A weekly feature of Torah Tidbits to help clarify practical and conceptual aspects of the Jewish Calendar, thereby better fulfilling the mitzva of HaChodesh HaZeh Lachem...
In last week's issue, we presented some Megila / Kiddush L'vana clash-situations. Here's one more. Cloudy
every night until Leil Purim. Cloudy at the beginning of the evening and after Maariv, the congregation begins to read the Megila. Halfway through the reading, someone notices that the clouds have dispersed and the sky has cleared and the almost full moon is shining brightly for the first time this month. With the end of KL approaching shortly and no time to wait until after Megila reading, the congregation stops the reading, goes outside for Kiddush L'vana, and then goes back into shul to finish Megila.
The above situation does not often occur in Eretz Yisrael, where it is unlikely that the moon would be obscured every single night during the KL timeframe. But there are places elsewhere where it happens.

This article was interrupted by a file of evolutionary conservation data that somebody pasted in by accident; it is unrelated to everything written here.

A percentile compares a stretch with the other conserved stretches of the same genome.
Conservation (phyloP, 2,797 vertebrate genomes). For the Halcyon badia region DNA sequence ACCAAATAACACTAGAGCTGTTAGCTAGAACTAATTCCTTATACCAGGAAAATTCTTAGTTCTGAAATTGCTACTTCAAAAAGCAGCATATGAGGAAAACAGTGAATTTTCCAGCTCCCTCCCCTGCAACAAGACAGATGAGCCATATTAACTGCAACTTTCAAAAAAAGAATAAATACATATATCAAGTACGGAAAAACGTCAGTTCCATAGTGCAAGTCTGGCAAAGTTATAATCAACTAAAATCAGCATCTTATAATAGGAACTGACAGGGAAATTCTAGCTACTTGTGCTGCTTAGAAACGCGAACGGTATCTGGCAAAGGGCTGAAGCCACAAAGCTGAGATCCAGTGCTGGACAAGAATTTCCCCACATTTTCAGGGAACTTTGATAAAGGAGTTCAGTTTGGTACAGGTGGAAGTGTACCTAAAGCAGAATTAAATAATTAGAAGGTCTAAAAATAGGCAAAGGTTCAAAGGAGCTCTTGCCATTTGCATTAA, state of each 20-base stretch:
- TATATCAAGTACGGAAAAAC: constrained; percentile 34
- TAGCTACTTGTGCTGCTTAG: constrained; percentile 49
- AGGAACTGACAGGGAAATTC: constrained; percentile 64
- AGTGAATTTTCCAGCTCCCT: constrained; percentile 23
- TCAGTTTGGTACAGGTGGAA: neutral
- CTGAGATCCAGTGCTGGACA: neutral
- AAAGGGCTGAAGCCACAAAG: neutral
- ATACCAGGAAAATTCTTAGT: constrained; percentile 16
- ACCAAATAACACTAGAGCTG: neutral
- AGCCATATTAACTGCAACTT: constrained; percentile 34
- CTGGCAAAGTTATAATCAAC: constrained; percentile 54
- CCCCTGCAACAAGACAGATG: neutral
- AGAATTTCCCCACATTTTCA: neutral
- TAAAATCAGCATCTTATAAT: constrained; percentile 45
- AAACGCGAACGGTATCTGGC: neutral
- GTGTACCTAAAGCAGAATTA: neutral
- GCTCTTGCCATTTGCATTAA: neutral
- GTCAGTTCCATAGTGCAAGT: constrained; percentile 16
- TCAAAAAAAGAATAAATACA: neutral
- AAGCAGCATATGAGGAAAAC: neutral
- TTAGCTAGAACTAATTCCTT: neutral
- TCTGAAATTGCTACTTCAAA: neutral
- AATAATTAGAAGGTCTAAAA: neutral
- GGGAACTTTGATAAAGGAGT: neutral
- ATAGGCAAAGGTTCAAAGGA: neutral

There is a different reason that the above situation cannot occur this year, and that is that Thursday night, Megila night for us all, is NOT the last opportunity for KL. This month it works out that the NIGUD (opposition of the Sun and the Moon) is 2:41am on Leil Shabbat. And because there will be further opportunity for KL after Megila reading and even on the following night, it seems that we would not be allowed to interrupt Megila reading for KL. Even the idea that there can be a situation when we would stop in the middle of Megila reading to say Kiddush L'vana, says something about the importance of KL. Even if the situation never arises in practice, the statement made is that KL is important as our monthly reception for the Sh'china, so to speak.